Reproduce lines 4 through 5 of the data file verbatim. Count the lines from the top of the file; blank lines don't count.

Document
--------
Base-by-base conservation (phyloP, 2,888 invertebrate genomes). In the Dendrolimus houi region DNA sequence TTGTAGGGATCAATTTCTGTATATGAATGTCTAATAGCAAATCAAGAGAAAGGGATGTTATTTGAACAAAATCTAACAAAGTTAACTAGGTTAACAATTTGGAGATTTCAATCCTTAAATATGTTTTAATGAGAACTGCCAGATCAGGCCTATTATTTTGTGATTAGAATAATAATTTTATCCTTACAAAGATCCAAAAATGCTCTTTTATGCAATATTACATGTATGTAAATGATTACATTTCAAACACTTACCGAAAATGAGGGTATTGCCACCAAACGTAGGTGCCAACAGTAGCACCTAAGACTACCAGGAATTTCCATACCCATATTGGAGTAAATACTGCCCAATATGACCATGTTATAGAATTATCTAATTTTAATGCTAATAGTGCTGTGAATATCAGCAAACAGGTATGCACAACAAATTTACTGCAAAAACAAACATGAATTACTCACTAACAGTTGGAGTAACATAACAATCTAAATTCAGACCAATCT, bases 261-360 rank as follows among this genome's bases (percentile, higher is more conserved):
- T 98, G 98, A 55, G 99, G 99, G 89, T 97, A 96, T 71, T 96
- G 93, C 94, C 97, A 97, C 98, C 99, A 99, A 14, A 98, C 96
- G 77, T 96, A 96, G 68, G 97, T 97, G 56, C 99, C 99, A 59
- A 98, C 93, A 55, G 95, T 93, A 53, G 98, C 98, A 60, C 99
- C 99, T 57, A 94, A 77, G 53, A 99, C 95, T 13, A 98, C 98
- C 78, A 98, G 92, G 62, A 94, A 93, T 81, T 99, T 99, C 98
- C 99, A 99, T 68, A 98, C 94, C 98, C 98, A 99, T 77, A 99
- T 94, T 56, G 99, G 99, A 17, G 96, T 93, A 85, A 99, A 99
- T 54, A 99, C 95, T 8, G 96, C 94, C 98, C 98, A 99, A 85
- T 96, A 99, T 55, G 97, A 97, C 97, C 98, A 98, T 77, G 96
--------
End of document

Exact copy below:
- G 77, T 96, A 96, G 68, G 97, T 97, G 56, C 99, C 99, A 59
- A 98, C 93, A 55, G 95, T 93, A 53, G 98, C 98, A 60, C 99